Bunnell Commission approves first step in massive 2,700-acre development

According to city documents, the development will have over 5,000 residential units, 44 acres of commercial land and, once complete, will add an additional 14,500 people to Bunnell's population.

Bunnell City Hall. Courtesy photo
Bunnell City Hall. Courtesy photo
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The city of Bunnell has approved the first step for a future 2,787-acre development west of Highway U.S. 1.

The development would be a large-scale project with a mixture of commercial, public, single family and multifamily with a village center. A summary of the project describes a range of housing types, from townhomes, garden homes and condominiums, according to city documents.

The development will be called the Reserve at Haw Creek, and is located between State Road 100 West and State Road 11. Bunnell Community Development Director Joe Parsons said a representative of the applicant — Northeast Florida Developers, LLC — estimated 5,000-6,000 residential units were planned for the reserve.

But the Reserve is a long way from breaking ground, Parsons said.

“This first part of the process — we're looking at, realistically, six to seven months. And then once that's all approved, you still have a lot of work ahead of you before you even get to break ground,” he said. “You’re talking about years, to be honest with you.

The additional housing units will bring an estimated 14,500 people to Bunnell — around four times its current population of 3,600, according to the U.S. Census Bureau.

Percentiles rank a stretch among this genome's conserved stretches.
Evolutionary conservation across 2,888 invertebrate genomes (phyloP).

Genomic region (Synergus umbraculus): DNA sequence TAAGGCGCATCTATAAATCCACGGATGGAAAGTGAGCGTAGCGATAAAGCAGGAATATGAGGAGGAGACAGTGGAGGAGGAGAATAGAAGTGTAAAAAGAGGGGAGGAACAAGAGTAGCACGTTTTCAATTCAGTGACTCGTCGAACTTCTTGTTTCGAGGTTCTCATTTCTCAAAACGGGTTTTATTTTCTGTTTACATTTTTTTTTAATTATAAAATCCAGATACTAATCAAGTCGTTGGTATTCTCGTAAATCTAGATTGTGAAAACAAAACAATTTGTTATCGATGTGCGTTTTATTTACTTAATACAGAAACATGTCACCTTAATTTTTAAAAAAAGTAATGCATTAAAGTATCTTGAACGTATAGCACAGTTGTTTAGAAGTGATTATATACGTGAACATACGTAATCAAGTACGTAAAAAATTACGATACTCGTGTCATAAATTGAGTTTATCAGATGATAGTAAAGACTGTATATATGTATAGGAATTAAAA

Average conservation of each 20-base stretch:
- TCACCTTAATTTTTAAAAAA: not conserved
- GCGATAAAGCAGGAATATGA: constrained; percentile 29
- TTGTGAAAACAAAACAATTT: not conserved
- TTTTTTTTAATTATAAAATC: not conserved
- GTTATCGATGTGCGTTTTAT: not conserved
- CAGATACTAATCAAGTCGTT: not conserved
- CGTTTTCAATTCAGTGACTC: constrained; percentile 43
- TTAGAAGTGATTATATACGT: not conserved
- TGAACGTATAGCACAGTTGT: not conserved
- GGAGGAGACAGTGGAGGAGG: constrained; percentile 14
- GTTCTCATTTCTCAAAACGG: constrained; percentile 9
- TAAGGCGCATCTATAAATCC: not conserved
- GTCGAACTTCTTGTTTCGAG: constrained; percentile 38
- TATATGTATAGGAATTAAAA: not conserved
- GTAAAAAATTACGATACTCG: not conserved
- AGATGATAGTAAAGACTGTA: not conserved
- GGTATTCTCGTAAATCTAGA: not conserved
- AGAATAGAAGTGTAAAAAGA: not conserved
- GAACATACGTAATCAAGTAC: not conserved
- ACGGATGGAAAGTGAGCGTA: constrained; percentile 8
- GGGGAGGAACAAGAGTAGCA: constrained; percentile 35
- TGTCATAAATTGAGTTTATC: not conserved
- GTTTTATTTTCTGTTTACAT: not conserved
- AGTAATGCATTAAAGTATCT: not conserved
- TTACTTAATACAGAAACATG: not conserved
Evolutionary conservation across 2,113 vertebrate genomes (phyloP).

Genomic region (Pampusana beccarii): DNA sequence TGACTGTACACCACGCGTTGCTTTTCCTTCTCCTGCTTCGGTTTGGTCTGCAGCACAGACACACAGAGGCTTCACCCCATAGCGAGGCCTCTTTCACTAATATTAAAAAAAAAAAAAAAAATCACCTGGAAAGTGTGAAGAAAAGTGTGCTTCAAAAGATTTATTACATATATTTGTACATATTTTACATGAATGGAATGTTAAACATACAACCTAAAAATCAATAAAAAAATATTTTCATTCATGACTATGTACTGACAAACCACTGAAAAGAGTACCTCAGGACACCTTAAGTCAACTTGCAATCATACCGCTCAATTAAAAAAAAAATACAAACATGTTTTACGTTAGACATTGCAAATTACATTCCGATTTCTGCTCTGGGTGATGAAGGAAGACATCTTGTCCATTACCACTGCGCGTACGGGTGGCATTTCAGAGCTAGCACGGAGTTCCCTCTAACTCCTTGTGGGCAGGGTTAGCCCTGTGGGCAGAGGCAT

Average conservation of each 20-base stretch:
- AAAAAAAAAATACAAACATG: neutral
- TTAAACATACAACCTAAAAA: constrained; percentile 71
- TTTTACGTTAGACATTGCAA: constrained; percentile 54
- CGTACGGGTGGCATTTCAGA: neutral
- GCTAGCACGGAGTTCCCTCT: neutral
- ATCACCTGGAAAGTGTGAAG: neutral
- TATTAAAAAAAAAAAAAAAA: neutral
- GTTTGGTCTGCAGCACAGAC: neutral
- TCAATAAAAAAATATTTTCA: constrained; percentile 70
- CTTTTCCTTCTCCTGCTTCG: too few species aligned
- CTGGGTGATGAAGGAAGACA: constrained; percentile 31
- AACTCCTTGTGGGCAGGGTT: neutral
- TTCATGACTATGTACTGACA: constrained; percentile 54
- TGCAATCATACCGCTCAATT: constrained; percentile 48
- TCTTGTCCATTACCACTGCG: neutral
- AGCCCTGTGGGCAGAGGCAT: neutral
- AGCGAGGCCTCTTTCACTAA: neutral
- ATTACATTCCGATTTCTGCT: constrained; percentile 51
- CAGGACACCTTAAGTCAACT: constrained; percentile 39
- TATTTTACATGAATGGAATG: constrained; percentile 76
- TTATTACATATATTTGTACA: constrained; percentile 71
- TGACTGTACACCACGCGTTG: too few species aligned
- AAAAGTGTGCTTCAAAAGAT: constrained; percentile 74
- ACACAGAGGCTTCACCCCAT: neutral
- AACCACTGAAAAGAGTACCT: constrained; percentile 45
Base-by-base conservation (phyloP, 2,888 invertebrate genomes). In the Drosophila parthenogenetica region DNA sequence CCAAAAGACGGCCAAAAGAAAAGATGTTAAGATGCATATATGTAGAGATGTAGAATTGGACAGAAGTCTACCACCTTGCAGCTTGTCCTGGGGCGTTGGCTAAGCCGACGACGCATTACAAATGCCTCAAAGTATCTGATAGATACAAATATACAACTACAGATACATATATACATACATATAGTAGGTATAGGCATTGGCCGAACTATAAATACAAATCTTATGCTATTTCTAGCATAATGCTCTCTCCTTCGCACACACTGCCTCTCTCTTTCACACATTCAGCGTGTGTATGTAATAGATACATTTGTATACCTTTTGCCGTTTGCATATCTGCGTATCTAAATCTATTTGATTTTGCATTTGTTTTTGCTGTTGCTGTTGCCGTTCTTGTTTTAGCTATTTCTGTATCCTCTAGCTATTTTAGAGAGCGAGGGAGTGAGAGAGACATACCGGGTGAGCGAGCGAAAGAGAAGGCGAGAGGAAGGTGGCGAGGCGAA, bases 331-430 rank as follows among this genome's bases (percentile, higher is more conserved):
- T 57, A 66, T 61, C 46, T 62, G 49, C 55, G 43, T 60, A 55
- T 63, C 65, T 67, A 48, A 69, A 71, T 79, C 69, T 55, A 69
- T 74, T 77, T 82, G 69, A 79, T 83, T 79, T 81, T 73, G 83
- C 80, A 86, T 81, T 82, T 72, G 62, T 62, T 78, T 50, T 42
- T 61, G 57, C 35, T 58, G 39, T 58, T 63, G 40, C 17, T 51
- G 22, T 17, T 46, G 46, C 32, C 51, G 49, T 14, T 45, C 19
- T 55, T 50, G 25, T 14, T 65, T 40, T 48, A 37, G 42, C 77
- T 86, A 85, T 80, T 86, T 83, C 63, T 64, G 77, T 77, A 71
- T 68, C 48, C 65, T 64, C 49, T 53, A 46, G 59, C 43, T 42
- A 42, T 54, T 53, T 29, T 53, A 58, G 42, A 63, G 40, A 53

At its May 13 meeting, the City Commission approved in a 4-0 vote, with commissioner Pete Young absent, to approve changing the 2,700 acres’ land use designation to allow for development.

From here, the application will be reviewed by several state agencies, Parsons said, to examine the potential impact it will have on things like the city roads, the environment and city infrastructure. Once it has those approvals, the item will return to the City Commission for another vote.

According to the city meeting documents, the Reserve will have, among other land uses: 1,437 acres of single family-low density, another 95 acres of single family-medium density, 212 acres of multifamily use, 44 acres of commercial and 216 acres of industrial land.

The applicant is also applying to be a planned unit development and will have certain responsibilities to its impacts on the city’s infrastructures, Parsons said, namely sewer, water, traffic and schools. For example, the Reserve is also expected to introduce around 860 students to the area, according to meeting documents.

The meeting documents said the development will require multiple access points along S.R. 100 west, S.R. 11 and on County Roads 302 and 65 and buildout having “significant impacts on the number of trips” on those roads.


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